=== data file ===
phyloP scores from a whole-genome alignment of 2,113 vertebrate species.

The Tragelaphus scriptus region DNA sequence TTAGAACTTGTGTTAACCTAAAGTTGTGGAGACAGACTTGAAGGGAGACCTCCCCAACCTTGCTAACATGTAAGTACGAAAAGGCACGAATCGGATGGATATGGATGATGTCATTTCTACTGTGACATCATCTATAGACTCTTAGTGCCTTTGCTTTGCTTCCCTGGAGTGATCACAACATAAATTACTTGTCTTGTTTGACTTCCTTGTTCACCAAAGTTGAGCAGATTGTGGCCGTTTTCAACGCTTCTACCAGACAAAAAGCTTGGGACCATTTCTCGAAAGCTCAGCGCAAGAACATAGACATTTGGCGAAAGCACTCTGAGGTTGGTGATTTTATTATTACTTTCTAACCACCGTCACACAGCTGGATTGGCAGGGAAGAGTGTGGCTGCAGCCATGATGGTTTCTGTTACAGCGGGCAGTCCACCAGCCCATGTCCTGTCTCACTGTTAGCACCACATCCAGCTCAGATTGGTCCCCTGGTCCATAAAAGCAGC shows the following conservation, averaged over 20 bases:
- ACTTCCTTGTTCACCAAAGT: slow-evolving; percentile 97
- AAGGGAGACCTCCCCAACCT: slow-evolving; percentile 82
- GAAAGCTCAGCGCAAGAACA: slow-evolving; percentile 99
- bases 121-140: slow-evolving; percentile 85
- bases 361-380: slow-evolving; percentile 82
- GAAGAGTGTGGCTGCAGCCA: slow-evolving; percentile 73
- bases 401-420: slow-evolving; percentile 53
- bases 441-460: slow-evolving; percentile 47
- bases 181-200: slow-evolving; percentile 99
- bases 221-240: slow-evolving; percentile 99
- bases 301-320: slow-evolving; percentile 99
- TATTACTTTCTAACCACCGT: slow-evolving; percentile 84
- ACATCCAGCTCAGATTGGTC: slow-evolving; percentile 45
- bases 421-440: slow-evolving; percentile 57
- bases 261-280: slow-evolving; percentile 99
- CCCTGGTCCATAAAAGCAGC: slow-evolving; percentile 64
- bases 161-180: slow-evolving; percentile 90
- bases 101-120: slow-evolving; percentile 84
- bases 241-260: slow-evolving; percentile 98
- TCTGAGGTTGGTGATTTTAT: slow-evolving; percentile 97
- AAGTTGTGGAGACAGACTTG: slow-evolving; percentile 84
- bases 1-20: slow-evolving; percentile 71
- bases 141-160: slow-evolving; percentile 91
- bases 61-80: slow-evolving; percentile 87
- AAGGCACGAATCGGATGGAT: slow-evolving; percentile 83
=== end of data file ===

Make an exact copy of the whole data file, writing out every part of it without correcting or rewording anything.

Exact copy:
phyloP scores from a whole-genome alignment of 2,113 vertebrate species.

The Tragelaphus scriptus region DNA sequence TTAGAACTTGTGTTAACCTAAAGTTGTGGAGACAGACTTGAAGGGAGACCTCCCCAACCTTGCTAACATGTAAGTACGAAAAGGCACGAATCGGATGGATATGGATGATGTCATTTCTACTGTGACATCATCTATAGACTCTTAGTGCCTTTGCTTTGCTTCCCTGGAGTGATCACAACATAAATTACTTGTCTTGTTTGACTTCCTTGTTCACCAAAGTTGAGCAGATTGTGGCCGTTTTCAACGCTTCTACCAGACAAAAAGCTTGGGACCATTTCTCGAAAGCTCAGCGCAAGAACATAGACATTTGGCGAAAGCACTCTGAGGTTGGTGATTTTATTATTACTTTCTAACCACCGTCACACAGCTGGATTGGCAGGGAAGAGTGTGGCTGCAGCCATGATGGTTTCTGTTACAGCGGGCAGTCCACCAGCCCATGTCCTGTCTCACTGTTAGCACCACATCCAGCTCAGATTGGTCCCCTGGTCCATAAAAGCAGC shows the following conservation, averaged over 20 bases:
- ACTTCCTTGTTCACCAAAGT: slow-evolving; percentile 97
- AAGGGAGACCTCCCCAACCT: slow-evolving; percentile 82
- GAAAGCTCAGCGCAAGAACA: slow-evolving; percentile 99
- bases 121-140: slow-evolving; percentile 85
- bases 361-380: slow-evolving; percentile 82
- GAAGAGTGTGGCTGCAGCCA: slow-evolving; percentile 73
- bases 401-420: slow-evolving; percentile 53
- bases 441-460: slow-evolving; percentile 47
- bases 181-200: slow-evolving; percentile 99
- bases 221-240: slow-evolving; percentile 99
- bases 301-320: slow-evolving; percentile 99
- TATTACTTTCTAACCACCGT: slow-evolving; percentile 84
- ACATCCAGCTCAGATTGGTC: slow-evolving; percentile 45
- bases 421-440: slow-evolving; percentile 57
- bases 261-280: slow-evolving; percentile 99
- CCCTGGTCCATAAAAGCAGC: slow-evolving; percentile 64
- bases 161-180: slow-evolving; percentile 90
- bases 101-120: slow-evolving; percentile 84
- bases 241-260: slow-evolving; percentile 98
- TCTGAGGTTGGTGATTTTAT: slow-evolving; percentile 97
- AAGTTGTGGAGACAGACTTG: slow-evolving; percentile 84
- bases 1-20: slow-evolving; percentile 71
- bases 141-160: slow-evolving; percentile 91
- bases 61-80: slow-evolving; percentile 87
- AAGGCACGAATCGGATGGAT: slow-evolving; percentile 83